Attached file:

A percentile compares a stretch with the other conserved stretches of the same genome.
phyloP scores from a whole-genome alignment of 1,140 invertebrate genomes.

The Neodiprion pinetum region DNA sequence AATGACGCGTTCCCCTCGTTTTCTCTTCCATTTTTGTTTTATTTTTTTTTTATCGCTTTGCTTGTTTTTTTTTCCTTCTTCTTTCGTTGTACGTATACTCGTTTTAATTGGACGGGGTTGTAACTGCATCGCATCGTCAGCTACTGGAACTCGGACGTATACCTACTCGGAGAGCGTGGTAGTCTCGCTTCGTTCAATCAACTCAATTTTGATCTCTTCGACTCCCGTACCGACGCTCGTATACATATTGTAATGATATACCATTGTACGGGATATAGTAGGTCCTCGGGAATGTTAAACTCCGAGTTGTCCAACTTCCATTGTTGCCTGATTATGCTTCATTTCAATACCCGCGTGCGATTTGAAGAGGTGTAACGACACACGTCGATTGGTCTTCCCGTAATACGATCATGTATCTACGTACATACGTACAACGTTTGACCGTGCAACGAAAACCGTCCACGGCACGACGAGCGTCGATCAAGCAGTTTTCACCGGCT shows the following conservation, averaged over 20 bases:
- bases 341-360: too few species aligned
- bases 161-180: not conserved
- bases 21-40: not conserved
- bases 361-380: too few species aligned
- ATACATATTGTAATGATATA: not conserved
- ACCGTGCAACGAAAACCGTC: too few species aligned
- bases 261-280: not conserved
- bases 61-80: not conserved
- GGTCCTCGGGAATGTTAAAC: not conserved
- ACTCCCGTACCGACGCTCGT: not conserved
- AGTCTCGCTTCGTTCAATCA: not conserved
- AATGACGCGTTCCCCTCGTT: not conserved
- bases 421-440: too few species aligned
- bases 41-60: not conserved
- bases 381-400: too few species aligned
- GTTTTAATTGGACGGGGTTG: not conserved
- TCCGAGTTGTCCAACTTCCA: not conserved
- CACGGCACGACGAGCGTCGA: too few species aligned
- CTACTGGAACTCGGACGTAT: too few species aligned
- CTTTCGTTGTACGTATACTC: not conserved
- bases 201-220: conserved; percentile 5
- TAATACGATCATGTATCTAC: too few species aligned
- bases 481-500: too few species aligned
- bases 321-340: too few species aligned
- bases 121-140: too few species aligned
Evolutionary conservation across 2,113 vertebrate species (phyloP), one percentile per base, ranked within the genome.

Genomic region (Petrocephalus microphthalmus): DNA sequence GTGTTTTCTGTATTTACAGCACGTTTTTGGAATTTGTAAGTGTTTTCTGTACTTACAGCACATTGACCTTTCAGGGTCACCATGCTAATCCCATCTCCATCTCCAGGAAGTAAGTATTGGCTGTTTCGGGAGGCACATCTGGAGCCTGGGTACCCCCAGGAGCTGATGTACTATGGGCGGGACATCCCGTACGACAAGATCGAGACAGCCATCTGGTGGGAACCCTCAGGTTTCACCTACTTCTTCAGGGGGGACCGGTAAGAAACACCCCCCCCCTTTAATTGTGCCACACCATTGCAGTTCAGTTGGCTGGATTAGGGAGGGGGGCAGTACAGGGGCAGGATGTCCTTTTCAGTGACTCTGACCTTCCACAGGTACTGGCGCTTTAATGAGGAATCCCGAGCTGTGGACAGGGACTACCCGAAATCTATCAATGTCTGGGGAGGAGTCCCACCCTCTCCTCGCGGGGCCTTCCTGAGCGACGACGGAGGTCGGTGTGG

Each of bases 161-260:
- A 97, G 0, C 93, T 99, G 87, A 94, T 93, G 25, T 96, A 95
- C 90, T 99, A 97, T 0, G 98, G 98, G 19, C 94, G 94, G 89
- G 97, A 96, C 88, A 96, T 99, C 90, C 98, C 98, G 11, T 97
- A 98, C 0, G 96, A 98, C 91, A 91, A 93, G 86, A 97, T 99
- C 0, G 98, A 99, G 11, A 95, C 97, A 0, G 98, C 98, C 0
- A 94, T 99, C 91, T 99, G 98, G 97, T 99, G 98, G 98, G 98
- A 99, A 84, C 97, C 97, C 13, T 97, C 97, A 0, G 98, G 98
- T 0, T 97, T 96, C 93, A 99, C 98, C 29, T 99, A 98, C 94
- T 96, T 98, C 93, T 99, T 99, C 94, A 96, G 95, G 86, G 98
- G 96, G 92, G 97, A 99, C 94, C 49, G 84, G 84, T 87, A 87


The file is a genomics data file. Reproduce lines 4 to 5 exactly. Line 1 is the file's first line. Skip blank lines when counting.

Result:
- bases 341-360: too few species aligned
- bases 161-180: not conserved